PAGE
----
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- To: <seaint(--nospam--at)seaint.org>
- Subject: eave blocking in high wind and seismic zones
- From: "Schwan, Martin K." <SchwanMK(--nospam--at)ci.anchorage.ak.us>
- Date: Wed, 5 May 2004 14:35:32 -0800
Title: eave blocking in high wind and seismic zones
This last winter in Anchorage, Alaska we observed an increase in ice damming on sloped roofs due to a seasonally large snow fall and recent construction practices. The snow on the roof melts and freezes on the unheated eaves. This can cause leaks by backing up melt water under the roof covering and causes unsightly icicles on the eaves. Although many buildings did not have problems, one suspected factor was insufficient ventilation at the eaves. Most residential construction locally is engineered and does not conform to the prescriptive conventional light frame construction provisions. It is current standard practice to require full height 2x blocks between truss heels to provide a lateral force load path from roof sheathing to exterior shear wall top plates. And we require a minimum 9” energy heel with boundary nailing into the blocking thru the roof diaphragm and normally we see A35’s specified for the blocking to shear wall top plate connection. The trusses/rafters are braced at the gable end and every 20’ thereafter. We are seismic design category D and wind speeds zones from 100 mph to 125 mph for 3-second gust (seismic zone 4 and wind speed 80-110 in UBC).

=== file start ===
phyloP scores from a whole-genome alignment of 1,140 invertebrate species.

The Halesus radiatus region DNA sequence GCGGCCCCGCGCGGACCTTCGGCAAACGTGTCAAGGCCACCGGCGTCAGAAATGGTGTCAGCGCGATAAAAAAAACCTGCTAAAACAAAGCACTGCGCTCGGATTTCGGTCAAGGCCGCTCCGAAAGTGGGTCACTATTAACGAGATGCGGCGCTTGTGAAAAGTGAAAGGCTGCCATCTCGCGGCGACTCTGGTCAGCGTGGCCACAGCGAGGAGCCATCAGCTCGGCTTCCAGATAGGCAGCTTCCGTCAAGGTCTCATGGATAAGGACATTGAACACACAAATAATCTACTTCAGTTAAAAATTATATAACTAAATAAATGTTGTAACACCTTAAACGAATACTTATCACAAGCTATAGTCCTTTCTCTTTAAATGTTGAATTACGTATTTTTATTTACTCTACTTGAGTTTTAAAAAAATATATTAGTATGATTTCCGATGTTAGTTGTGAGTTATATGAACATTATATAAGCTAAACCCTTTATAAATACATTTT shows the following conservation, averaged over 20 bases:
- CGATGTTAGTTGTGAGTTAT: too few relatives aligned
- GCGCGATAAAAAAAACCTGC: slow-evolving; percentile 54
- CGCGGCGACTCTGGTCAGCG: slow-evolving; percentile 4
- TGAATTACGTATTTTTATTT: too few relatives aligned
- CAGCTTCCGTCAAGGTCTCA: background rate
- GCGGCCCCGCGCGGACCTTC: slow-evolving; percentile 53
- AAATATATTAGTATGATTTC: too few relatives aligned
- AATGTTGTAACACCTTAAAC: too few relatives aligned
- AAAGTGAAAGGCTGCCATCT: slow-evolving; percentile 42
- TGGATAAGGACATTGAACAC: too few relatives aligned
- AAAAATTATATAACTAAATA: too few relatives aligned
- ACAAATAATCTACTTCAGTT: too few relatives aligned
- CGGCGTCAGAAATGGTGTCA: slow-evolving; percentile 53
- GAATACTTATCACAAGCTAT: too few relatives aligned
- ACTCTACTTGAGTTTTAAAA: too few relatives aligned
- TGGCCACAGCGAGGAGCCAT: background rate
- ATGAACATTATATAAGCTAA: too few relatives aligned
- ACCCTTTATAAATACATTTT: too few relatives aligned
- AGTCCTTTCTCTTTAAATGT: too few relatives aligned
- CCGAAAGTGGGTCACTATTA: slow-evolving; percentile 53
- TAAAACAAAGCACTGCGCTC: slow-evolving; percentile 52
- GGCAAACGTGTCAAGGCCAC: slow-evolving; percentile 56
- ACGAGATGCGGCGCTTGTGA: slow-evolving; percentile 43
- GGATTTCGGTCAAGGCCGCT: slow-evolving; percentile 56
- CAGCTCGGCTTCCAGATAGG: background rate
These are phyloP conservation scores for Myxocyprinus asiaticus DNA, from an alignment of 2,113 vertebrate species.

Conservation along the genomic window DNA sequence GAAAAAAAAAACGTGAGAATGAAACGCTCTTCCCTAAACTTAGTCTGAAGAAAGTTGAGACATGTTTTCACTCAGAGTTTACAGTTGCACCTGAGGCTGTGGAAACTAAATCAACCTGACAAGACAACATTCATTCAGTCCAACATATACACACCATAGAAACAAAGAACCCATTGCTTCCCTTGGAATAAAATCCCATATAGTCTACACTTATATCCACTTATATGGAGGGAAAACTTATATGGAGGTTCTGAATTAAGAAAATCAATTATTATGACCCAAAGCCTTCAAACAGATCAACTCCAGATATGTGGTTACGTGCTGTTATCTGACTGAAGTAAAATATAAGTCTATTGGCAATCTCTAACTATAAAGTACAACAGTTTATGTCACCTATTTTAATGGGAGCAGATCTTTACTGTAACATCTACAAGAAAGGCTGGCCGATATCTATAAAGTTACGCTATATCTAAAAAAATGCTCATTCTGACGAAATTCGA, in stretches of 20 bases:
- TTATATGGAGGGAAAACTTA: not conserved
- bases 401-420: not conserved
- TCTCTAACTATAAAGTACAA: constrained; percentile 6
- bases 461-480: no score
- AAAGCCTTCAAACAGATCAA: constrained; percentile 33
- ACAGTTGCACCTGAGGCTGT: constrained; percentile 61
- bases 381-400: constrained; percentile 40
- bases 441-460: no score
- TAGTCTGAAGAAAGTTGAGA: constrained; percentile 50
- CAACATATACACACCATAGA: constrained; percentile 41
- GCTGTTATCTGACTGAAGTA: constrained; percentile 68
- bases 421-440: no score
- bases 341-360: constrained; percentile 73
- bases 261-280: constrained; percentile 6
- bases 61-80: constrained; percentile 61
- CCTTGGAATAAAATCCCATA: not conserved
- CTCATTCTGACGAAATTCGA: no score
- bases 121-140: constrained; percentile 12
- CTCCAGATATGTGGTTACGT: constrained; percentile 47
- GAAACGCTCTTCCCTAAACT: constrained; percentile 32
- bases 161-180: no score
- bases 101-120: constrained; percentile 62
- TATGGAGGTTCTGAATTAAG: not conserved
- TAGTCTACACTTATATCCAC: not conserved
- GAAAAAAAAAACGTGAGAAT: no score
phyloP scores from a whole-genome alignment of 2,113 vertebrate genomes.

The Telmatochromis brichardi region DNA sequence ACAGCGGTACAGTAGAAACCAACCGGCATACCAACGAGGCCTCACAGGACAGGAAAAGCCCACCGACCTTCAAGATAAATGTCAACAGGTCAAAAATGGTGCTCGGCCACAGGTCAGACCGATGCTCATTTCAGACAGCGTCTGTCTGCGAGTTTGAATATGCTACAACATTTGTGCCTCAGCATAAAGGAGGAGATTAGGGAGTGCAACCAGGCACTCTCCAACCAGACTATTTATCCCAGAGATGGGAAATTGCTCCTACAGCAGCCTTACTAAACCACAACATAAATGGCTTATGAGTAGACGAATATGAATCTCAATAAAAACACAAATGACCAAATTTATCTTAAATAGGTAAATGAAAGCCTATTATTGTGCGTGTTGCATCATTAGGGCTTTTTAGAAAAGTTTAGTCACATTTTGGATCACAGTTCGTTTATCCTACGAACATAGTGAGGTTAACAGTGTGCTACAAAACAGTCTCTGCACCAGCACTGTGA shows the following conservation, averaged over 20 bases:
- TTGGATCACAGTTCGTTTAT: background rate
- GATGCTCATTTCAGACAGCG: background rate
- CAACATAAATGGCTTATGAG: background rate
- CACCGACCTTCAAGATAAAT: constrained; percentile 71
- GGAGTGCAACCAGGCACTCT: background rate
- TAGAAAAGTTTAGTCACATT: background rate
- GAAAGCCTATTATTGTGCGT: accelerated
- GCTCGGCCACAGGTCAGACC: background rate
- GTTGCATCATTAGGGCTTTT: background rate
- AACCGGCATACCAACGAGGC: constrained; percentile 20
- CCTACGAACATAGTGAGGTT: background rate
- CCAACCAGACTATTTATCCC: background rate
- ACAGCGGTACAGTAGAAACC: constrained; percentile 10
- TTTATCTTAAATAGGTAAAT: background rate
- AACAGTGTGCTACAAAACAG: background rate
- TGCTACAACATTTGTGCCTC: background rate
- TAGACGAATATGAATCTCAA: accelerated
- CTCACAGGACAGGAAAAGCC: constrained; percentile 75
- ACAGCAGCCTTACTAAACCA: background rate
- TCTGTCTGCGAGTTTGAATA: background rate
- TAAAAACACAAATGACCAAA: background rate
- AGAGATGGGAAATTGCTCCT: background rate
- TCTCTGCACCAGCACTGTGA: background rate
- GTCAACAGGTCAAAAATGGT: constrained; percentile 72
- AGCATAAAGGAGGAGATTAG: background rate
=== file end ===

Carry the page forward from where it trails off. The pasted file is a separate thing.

Several suggestions from the home builders include increasing the area of venting at the eave by eliminating the solid blocking required by code (see ’97 UBC 2320.12.8, 2000 IBC 2308.10.6). Note we have a handout to allow alternate half height blocking with 3-1 ½” holes in the full height blocking or full height blocking with 3-1 1/2” holes per truss bay. Our problem with eliminating the blocking all together is of course shear transfer and cross grain bending (CGB). They want us to apply common sense to the problem because there are lots of older houses without blocking that have withstood the test of time and of course “in the lower 48 nobody blocks at the eave.” Additionally they say the calculations do not consider repetitive members and one or two trusses may fail in CGB but a whole series with sheathing on them would not. I would appreciate your input.
1. Do you require eave blocking?
2. If the forces at the roof diaphragm were greater or less than about 200 plf would your answer to #1 change?
3. Are there any test results available with half height blocking in high wind areas and or high seismic zone?
4. Would flat or vertical blocking at the truss/rafter tail eliminate cross grain bending?
5. Do you see any problems with a discontinuous roof diaphragm at the roof peak because it was cut for ridge vent placement?
I thank you in advance for your time and comments…Martin
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